Position Effect Variegation in Human Genetic Disease

Abstract

Position effect variegation (PEV) is the mosaic pattern of expression shown by genes placed within or near heterochromatic environments. Research on several model organisms has identified molecular mechanisms that account for PEV. These studies suggest that some human genetic diseases might be attributed to PEV.

Keywords: chromatin; facioscapulohumeral disease; gene expression; genetic disease; position effect variegation

Figure 1.

(a) Flies containing a chromosomal rearrangement of the euchromatic white gene placed next to heterochromatin show a variegated red and white eye phenotype. The red eye phenotype indicates high levels of gene expression, whereas the white eye phenotype represents gene silencing. (b) Yeast colonies containing ADE2 in a euchromatic region of the genome are completely white, indicating full expression of the ADE2 gene. Colonies containing ADE2 within the telomeric region of the genome show red striations. The red phenotype indicates a buildup of nucleotide precursors due to gene silencing, whereas the white represents gene expression. (c) Fluorometric analysis of hCD2 expression on T cells from transgenic mice carrying hCD2. The top plot, obtained from transgenic lines with the hCD2 transgene inserted outside heterochromatin, shows a unimodal distribution of cells with high expression. The bottom plot, obtained from transgenic lines with the hCD2 transgene inserted near the centromeres, shows a mosaic distribution, with two populations of high and low expression.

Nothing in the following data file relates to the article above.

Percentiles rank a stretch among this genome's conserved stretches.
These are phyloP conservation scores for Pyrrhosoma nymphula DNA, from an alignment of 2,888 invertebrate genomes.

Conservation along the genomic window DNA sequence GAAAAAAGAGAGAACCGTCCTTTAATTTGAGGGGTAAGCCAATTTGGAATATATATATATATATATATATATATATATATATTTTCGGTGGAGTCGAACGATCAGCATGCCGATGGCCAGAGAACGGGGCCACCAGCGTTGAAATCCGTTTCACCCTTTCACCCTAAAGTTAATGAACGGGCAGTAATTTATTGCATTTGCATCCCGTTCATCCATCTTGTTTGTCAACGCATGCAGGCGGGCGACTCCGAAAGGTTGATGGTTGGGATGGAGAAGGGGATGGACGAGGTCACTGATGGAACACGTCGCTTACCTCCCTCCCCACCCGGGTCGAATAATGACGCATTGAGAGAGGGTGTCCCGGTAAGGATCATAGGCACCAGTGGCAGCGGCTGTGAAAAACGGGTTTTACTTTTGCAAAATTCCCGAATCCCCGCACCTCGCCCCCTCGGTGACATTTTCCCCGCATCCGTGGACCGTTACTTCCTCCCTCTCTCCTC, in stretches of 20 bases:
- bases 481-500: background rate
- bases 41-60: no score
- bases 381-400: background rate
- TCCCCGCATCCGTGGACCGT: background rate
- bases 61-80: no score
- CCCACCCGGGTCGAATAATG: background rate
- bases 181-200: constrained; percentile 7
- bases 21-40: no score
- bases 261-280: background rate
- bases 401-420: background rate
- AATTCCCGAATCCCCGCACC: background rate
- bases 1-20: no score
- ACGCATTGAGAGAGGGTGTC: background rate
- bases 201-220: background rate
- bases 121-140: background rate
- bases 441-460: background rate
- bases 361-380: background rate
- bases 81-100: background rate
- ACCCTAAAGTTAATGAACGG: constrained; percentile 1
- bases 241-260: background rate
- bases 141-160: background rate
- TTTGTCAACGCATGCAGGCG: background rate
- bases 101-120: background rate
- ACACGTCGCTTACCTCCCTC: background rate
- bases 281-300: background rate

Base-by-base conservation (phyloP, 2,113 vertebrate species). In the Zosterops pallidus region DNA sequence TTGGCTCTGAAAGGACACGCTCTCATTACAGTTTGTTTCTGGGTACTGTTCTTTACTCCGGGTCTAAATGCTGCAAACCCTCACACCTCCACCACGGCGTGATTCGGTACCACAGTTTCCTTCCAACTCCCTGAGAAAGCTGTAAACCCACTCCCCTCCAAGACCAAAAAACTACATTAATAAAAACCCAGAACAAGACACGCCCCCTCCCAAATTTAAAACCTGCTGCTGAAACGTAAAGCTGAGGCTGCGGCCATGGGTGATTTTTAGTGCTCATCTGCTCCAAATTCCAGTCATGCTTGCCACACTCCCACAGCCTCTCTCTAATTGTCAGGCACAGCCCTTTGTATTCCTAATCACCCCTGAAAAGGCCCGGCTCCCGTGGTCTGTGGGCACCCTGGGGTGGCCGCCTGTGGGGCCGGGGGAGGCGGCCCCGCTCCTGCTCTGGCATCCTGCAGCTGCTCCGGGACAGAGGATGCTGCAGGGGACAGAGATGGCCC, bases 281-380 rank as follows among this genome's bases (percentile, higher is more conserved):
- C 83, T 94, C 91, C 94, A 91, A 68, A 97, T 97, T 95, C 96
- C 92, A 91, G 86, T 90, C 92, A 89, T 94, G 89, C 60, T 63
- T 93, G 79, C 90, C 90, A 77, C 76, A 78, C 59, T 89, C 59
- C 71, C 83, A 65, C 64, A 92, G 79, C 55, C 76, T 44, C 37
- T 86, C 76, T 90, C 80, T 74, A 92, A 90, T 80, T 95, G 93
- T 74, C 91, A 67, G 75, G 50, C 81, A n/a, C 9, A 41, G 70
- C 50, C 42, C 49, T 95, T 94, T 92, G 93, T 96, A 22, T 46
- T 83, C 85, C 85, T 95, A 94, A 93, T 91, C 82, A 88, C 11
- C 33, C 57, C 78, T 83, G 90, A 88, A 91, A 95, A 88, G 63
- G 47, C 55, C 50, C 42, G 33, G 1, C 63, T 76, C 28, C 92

Figure 2.

Models of facioscapulohumeral disease (FSHD) silencing. The telomere is represented by small black triangles and the D4Z4 repeats by rectangles with arrows. (a) Silencing model. A normal array of D4Z4 repeats provides a buffer from telomeric silencing (curved line), due either to an increase in distance or the presence of an insulator. In an FSHD chromosome, an array of less than 10 repeats allows telomeric silencing to reach the FSHD critical‐region gene (FCRG). (b) Activation model. The D4Z4 array is heterochromatic in nature and normally represses the expression of a nearby FCRG. In FSHD, the array is too small to support heterochromatin formation and FCRG is expressed. (c) Nuclear localization model. Chromosome 4q telomeres (black dots) do not normally associate in the nucleus with the 10q telomeres (white dots). In individuals with FSHD, the FSHD chromosome 4 telomere pairs with a 10q telomere.

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Further Reading

Bedell MA, Jenkins NA and Copeland NG (1996) Good genes in bad neighbourhoods. Nature Genetics 12: 229–232.

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Web Links

FRG1 (FSHD region gene 1); Locus ID: 2483. LocusLink: http://www.ncbi.nlm.nih.gov/LocusLink/LocRpt.cgi?l=2483

FRG1(FSHD region gene 1); MIM number: 601278. OMIM: http://www.ncbi.nlm.nih.gov/htbin‐post/Omim/dispmim?601278

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Parnell, Timothy J, Grade, Stephanie K, Geyer, Pamela K, and Wallrath, Lori L(Jan 2006) Position Effect Variegation in Human Genetic Disease. In: eLS. John Wiley & Sons Ltd, Chichester. http://www.els.net [doi: 10.1038/npg.els.0006040]